Escondido — City Council approved an increase in water rate fees Feb. 4 during what Mayor Sam Abed called the most thorough discussion of a topic he’s seen in his 10 years on the council.
Staring March 1, customers of the Rincon del Diablo Municipal Water District who use 7,000 gallons a month or less will see a rate increase of about $5.54 per month or about $66 a year.
Customers who use up to 15,000 gallons a month will see a rate increase of $8.76 a month.
Those using up to 25,000 gallons a month will have a rate increase of $13.08 a month.
The rate will not increase for agricultural farmers.
The cost is going up because of the funding needs of the Water and Wastewater Capital Improvements Project, according to Chris McKinney, director of utilities.
Another factor driving the rates up is the increase in operational costs, stemming from higher prices for imported water and the need to import more because of the drought, and the cost of materials, equipment replacement and employee services.
The funds needed for capital improvements go towards water projects over the next five years that will replace aging infrastructure and restore Escondido’s water storage capability.
One big project that is meant to reduce the city’s need on imported water is the Water and Potable Reuse Program.
By 2020, city staff hopes to be able to distribute recycled water to Hogback/Cloverdale, La Honda and the Hidden Trails area because those areas would be the largest consumers of recycled water due to agriculture.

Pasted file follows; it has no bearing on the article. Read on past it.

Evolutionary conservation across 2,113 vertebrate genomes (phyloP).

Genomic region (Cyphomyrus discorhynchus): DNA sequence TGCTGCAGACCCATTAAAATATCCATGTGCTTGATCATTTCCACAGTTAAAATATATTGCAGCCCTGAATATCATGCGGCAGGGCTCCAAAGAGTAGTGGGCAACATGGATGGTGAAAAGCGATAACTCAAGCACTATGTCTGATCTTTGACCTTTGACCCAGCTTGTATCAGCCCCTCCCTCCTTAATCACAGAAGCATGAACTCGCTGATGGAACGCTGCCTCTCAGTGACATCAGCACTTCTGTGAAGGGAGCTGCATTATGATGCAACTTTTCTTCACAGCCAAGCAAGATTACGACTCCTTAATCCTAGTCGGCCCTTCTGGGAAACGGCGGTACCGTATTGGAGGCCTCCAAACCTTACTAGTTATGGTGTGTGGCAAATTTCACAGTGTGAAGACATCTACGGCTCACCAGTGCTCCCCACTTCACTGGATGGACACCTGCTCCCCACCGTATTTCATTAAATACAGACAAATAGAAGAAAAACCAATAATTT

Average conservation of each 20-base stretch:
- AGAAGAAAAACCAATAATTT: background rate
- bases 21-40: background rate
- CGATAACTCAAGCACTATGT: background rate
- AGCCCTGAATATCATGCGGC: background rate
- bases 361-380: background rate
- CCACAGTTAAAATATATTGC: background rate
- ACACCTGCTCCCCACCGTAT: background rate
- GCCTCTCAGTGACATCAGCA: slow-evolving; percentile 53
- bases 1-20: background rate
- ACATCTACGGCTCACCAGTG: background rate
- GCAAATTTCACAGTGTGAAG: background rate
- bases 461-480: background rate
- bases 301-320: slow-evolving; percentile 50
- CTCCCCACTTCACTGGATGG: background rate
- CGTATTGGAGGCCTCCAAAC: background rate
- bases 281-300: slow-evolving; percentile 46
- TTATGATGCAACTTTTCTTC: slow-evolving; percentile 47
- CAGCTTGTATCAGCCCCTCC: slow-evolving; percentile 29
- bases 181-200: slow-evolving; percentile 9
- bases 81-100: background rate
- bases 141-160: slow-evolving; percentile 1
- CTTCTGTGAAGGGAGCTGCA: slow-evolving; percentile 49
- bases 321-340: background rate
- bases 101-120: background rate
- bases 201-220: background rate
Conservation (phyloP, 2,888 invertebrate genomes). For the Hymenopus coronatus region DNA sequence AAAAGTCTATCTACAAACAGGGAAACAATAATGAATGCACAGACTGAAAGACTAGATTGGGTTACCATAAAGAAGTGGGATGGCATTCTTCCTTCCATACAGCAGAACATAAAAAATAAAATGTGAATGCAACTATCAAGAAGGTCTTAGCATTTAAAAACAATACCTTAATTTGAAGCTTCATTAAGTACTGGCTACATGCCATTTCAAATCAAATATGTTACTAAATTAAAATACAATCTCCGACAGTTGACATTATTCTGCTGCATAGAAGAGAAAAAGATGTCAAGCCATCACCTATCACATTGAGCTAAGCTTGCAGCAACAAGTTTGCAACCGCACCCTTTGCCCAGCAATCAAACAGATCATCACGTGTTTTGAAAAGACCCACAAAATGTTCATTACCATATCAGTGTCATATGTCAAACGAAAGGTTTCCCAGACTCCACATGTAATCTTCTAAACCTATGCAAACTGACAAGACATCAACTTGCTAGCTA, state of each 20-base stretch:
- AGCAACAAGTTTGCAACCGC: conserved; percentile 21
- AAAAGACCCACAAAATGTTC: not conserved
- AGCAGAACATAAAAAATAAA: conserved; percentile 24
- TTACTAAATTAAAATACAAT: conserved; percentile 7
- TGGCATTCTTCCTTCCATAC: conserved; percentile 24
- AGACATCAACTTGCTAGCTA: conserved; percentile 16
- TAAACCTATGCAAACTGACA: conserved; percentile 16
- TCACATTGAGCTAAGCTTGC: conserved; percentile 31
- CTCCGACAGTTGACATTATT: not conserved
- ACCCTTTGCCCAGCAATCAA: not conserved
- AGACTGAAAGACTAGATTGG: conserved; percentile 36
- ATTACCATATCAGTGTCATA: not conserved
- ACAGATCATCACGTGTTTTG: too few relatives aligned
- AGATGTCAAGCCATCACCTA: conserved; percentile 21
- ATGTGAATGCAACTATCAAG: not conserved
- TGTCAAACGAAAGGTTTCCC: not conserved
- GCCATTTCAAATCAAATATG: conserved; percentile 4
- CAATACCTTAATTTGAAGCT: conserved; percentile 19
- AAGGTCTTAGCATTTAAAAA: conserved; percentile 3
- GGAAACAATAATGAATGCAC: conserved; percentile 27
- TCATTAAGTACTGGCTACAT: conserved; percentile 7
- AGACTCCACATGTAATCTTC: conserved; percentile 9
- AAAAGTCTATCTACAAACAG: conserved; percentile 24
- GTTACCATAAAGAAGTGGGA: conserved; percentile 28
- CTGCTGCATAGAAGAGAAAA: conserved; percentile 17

There are 12 smaller projects within the recycled water program in either the planning, design or construction phase. The total cost of all the projects is $110.6 million.
Another big project the rate increases fund is the Lake Wohlford Dam Project, which will cost $17 million and is currently in the design phase.
Council also approved the reduction of late letter fee charges from $15 to $1.50.
The letter lets delinquent customers know their water will be shut off if they don’t contact the water district.
McKinney said staff works out a payment plan for customers if they can’t pay the amount due in full.
The rates were approved for two years and will likely be reviewed after that.
The councilmembers talked about the drought and said rates aren’t likely to go down anytime soon.
They encouraged residents to think about drought tolerant landscaping and artificial turf.